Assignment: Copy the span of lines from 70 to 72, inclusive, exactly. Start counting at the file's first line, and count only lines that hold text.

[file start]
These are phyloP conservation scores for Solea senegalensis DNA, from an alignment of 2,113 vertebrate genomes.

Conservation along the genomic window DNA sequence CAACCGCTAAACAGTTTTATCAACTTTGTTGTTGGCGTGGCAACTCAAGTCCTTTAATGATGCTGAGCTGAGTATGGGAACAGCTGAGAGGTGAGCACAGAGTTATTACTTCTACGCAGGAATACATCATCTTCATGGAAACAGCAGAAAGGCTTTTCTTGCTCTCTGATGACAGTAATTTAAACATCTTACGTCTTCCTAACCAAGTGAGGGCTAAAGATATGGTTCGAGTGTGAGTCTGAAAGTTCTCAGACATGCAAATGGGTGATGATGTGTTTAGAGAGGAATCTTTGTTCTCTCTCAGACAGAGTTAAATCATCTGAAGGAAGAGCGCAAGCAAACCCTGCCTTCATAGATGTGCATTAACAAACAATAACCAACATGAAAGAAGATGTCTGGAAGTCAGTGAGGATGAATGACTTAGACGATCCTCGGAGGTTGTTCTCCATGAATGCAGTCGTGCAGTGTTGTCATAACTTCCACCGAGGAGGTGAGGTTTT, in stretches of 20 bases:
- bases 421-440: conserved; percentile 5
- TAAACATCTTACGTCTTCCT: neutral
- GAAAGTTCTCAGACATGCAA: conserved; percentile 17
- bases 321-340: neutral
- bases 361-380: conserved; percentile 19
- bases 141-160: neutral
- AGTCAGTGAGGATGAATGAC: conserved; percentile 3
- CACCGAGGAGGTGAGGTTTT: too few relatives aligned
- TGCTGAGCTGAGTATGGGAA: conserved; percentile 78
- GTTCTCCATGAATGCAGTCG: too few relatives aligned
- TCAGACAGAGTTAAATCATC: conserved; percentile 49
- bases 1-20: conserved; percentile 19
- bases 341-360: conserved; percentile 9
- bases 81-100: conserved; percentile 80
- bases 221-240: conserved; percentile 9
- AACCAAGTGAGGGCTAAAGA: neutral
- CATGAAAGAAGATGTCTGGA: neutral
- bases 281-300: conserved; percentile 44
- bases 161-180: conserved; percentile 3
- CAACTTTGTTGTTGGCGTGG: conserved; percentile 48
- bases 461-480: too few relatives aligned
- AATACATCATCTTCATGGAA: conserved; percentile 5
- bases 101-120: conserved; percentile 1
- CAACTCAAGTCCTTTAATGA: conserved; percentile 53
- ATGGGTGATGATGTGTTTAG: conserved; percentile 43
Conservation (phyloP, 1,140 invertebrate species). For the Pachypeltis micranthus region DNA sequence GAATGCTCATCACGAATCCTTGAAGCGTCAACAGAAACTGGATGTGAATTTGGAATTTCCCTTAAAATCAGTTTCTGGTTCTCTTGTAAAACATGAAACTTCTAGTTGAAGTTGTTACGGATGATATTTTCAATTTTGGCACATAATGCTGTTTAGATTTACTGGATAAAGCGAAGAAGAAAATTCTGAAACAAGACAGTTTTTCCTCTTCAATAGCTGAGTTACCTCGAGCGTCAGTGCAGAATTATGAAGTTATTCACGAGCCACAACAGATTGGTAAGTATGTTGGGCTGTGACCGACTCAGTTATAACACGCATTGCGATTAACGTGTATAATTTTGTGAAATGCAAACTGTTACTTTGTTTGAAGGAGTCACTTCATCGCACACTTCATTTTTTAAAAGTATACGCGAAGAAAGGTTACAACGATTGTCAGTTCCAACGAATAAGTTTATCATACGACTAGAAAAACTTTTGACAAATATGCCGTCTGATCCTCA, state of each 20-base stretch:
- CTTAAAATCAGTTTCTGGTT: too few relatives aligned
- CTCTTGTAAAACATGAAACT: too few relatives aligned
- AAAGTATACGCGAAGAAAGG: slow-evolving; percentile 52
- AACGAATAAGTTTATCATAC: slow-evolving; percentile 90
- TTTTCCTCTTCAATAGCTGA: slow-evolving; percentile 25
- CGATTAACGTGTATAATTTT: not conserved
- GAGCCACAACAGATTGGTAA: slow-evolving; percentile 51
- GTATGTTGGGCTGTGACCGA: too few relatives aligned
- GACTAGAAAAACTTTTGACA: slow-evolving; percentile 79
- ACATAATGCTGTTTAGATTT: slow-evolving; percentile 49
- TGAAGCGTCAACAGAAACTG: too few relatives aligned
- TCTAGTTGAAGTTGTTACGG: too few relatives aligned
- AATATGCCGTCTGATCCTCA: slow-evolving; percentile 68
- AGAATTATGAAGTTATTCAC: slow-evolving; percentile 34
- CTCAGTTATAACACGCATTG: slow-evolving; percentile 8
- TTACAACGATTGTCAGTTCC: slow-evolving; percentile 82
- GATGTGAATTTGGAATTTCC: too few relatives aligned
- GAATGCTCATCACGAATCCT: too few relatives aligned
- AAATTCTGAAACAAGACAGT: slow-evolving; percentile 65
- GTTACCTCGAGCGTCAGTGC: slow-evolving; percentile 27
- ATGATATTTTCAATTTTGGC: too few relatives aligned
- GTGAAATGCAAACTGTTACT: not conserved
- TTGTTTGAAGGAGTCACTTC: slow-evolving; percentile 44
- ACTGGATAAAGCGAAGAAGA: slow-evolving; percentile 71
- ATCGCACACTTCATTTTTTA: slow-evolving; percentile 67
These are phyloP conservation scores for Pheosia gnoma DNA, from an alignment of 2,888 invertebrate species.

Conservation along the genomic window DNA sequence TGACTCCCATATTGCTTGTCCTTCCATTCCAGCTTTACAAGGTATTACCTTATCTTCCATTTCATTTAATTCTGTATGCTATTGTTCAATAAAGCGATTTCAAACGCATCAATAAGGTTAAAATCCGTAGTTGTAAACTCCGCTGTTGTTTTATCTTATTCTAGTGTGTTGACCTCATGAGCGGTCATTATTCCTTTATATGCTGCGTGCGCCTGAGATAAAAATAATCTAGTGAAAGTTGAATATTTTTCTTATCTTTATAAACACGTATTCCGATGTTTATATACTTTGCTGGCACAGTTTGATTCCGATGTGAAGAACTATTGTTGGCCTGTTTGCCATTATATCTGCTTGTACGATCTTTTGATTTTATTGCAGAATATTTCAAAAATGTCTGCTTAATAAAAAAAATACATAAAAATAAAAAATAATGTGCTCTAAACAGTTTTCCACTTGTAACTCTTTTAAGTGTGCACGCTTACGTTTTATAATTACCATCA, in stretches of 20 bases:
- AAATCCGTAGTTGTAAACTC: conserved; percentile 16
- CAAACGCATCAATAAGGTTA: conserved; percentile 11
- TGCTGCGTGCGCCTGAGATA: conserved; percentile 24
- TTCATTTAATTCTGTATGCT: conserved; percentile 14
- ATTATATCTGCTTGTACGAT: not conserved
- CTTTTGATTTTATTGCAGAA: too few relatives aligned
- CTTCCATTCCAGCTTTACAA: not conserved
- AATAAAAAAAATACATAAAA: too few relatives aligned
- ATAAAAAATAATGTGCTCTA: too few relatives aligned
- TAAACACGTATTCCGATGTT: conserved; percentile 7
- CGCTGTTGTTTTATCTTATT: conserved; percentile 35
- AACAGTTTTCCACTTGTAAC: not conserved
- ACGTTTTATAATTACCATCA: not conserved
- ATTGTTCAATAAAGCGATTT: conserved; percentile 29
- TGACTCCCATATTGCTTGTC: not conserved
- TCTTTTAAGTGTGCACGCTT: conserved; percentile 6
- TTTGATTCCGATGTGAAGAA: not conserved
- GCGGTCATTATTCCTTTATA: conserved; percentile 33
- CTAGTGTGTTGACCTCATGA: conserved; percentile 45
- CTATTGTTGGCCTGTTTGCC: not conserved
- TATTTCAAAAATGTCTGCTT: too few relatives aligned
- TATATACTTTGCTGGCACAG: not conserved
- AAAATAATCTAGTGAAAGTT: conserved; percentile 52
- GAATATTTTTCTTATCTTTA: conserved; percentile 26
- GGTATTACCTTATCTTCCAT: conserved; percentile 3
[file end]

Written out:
- TGACTCCCATATTGCTTGTC: not conserved
- TCTTTTAAGTGTGCACGCTT: conserved; percentile 6
- TTTGATTCCGATGTGAAGAA: not conserved